Following the opinion of the Committee on Invasive Alien Species (IAS), the European Commission adopted yesterday 12 new species onto the EU’s list of IAS of Union concern. These species, which include the raccoon dog, muskrat and giant hogweed, all pose serious threats to Europe’s biodiversity and will now face a number of EU-wide restrictions.
IAS are species that have been introduced or escaped into areas outside of their natural range through human intervention and have negative impacts on biodiversity, ecosystem services or human well-being. Most species that are introduced to new areas do not become invasive, however, those that do can have huge environmental, economic and social impacts. Established IAS are known to be the second biggest driver of biodiversity loss globally and cost European economy at least €12.5 billion per year due to their impacts on fisheries, agriculture, forestry and human health.
Preventing IAS from arriving, or escaping into the wild, in the first place is the most cost effective way of managing them. The EU Regulation on IAS, which the list falls under, focuses especially on prevention, banning the import, keeping, breeding, growing, transport, selling, or releasing into the environment of IAS listed as of Union concern. The regulation also requires that Member States develop early detection and rapid response measures so that IAS of Union concern are eradicated before they can establish, and for those that are already widespread, their impacts to biodiversity, ecosystem services, on human health, and the economy need to be minimised.
“The inclusion of these invasive alien species to the Union’s list is encouraging progress in the implementation of the EU Regulation on IAS; the list includes species of which some are still very localised in Europe, whilst others are high impact widespread species that require coordinated action, as well as two invasive mammals that have been brought into Europe for their fur. This decision can prevent the impact of some of the most harmful invasive species affecting European biodiversity,” says Piero Genovesi, Chair of the IUCN Species Survival Commission Invasive Species Specialist Group.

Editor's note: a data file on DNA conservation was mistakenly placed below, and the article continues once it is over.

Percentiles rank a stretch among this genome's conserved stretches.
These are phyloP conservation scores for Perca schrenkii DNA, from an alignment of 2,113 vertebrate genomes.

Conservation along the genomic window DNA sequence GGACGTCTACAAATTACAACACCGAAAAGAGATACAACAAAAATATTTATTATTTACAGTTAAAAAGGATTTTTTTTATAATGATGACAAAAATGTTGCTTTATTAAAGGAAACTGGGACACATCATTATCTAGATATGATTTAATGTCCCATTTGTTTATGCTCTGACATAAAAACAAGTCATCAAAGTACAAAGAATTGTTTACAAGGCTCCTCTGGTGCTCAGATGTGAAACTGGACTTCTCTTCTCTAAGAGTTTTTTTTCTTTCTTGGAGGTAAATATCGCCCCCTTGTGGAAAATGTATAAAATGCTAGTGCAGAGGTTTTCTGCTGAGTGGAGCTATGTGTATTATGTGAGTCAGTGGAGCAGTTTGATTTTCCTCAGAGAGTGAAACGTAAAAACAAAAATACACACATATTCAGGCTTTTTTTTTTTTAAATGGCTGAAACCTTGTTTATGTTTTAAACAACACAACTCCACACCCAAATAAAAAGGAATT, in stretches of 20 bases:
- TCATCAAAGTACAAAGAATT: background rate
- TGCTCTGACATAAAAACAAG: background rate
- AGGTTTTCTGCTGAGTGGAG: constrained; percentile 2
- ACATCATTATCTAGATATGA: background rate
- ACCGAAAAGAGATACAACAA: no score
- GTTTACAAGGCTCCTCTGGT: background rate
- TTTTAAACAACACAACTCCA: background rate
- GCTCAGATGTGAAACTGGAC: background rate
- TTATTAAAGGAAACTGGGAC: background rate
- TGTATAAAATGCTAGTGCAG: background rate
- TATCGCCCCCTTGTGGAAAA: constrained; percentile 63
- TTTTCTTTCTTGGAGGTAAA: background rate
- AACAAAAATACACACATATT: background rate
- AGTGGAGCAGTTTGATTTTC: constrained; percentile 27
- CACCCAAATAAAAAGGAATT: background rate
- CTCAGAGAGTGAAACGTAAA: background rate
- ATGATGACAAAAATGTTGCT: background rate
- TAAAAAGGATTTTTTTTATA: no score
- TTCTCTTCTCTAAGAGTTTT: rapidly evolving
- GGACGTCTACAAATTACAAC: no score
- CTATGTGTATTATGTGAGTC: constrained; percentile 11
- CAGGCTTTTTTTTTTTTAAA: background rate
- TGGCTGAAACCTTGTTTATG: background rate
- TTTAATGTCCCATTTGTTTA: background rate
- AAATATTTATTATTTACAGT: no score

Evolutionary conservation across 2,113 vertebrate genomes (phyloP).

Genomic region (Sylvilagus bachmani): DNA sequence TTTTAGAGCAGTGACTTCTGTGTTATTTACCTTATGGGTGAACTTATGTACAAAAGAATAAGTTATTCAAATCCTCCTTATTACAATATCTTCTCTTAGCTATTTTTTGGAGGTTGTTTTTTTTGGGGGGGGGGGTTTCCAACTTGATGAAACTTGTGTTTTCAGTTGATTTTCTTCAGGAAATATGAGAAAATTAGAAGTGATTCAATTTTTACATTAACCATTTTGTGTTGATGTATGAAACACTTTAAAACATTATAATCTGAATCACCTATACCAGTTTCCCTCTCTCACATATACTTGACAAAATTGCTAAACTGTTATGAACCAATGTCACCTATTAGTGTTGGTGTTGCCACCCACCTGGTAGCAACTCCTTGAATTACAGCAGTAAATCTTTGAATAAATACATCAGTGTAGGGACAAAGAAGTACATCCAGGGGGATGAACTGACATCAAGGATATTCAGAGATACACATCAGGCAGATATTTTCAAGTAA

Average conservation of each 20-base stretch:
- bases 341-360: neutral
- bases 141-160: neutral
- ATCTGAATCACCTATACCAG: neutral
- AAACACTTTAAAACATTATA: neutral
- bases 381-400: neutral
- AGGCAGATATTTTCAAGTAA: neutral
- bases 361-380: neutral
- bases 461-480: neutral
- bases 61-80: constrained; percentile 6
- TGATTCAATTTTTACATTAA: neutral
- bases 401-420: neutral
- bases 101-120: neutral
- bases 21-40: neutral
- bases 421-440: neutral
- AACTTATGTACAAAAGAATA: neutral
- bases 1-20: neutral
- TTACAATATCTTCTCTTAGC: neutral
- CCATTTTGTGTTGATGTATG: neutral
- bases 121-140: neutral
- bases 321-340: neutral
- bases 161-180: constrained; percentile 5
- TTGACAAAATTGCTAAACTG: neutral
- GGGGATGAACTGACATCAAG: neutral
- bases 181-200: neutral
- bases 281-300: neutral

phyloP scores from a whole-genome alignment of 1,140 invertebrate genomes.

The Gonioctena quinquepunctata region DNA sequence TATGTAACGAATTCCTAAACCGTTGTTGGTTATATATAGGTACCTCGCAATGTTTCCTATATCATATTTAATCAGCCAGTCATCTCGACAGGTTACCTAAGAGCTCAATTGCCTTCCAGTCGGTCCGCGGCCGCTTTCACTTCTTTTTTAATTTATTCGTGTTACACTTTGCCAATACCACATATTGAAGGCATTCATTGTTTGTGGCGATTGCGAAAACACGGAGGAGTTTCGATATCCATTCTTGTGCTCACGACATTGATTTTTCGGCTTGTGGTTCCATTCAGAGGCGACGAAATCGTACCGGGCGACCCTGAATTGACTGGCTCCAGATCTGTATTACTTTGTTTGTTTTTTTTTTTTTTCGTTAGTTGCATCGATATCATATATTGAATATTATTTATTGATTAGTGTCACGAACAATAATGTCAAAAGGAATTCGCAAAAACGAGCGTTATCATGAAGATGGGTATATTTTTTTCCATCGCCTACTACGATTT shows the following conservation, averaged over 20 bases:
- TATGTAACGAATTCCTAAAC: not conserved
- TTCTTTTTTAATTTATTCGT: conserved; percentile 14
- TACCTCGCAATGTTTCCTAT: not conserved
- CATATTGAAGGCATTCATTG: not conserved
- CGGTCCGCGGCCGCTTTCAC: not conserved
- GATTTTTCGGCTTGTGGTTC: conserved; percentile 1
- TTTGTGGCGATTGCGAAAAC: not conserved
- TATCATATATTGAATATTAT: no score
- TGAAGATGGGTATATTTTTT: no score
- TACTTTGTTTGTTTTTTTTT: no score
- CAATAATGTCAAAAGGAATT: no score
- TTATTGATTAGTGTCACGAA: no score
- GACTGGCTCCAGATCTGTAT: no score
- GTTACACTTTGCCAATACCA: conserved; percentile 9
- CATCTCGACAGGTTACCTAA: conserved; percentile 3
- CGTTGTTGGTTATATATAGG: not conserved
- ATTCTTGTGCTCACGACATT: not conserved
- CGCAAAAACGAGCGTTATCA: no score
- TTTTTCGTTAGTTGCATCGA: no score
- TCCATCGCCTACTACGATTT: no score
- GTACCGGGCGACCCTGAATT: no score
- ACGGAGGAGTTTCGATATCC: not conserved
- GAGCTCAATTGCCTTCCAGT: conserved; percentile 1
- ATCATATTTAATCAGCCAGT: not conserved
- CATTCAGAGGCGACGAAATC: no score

These 12 new IAS of Union concern are the first to be added to the original list of 37 animals and plants, which were agreed to in 2016, one year after the EU Regulation came into force and now brings the list to 49 species in total. By continually adding new species to the list, the EU is able to respond to new threats, which is particularly important in the face of climate change as it may allow some species to establish and become invasive.
“The environmental and socio-economic impacts of IAS can be very severe, and the number of new introductions around the world are sadly showing no signs of slowing down. There is therefore, an urgent need for policies, such as the EU Regulation on IAS, to be developed and effectively resourced globally. Such measures underpin progress not only towards achieving the EU Biodiversity Targets, but also towards internationally agreed priorities such as the UN Sustainable Development Goals and the Convention on Biological Diversity,” says Luc Bas, Director of IUCN’s European Regional Office.
This commitment by EU Member States to increase their IAS measures is in line with the recent call for urgent action on IAS made by IUCN Members through the Honolulu Challenge. This global initiative, established in 2017 and supported by the European Commission, calls for commitments from governments, organisations and the private sector to develop measures to address IAS in order to protect biodiversity and human well-being from their impacts.
 Though exceptions can be made for research, or ex-situ conservation activities, and for reasons of compelling public interest including those of a social or economic nature.